Article Republished By Javier Troconis
The Law Court will soon hear Avangrid’s appeal of the New England Clean Energy Connect ban. Let’s look at what’s at stake.
NECEC’s contract with Massachusetts utilities requires it to deliver 1.2 megawatts of clean, secure hydropower at a fixed price of 5.1 cents per kilowatt-hour for 20 years. In March, average New England wholesale electricity prices were 6.6 cents per kWh.
If the NECEC line were in service today, it would deliver power at a cost that’s 22 percent below current wholesale rates. That is just the direct price comparison, and doesn’t reflect the market price reduction if NECEC bumps costly gas generators out of the market, further lowering overall prices. Maine is part of the New England grid, and Mainers would benefit from these price reductions as they flow through the system.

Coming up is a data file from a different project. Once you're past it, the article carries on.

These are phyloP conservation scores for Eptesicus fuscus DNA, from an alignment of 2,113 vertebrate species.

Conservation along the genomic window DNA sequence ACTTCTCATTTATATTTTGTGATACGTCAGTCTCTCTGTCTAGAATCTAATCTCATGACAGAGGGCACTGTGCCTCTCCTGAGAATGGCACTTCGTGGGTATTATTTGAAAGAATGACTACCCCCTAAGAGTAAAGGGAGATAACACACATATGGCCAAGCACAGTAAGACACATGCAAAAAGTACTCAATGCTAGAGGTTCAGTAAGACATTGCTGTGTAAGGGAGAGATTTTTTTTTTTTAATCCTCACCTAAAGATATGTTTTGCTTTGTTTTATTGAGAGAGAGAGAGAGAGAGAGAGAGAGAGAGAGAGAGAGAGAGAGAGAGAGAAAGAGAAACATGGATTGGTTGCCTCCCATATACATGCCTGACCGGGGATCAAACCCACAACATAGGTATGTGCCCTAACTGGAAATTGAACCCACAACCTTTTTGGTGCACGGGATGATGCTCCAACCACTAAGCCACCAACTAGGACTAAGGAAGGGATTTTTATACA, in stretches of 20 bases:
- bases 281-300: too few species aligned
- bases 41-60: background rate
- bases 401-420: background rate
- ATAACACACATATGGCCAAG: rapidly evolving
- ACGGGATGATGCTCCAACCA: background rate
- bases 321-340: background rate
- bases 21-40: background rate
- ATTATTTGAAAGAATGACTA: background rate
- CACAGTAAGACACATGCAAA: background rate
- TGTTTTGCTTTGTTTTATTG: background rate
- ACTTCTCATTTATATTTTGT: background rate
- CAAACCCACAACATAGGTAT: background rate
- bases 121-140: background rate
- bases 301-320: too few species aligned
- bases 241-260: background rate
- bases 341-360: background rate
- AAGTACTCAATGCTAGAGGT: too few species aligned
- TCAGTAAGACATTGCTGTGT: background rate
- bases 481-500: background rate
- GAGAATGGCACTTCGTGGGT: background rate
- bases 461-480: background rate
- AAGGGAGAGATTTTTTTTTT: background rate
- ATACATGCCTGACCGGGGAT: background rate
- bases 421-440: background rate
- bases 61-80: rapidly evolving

And who knows how much higher power prices will go, driven by the cost of natural gas? Natural gas provides 53 percent of the power in the New England grid, and the wholesale cost of electricity in New England is closely linked to the cost of natural gas. The cost of natural gas in New England is up 96 percent over the past 12 months. Natural gas prices are spiking all over the world because of war, supply disruptions and a host of other factors.
We need NECEC to reduce our dependence on natural gas, reduce energy prices and limit our exposure to the dangerous world we live in. It’s that simple.
Let’s hope the Law Court will allow NECEC to proceed, for all our benefit.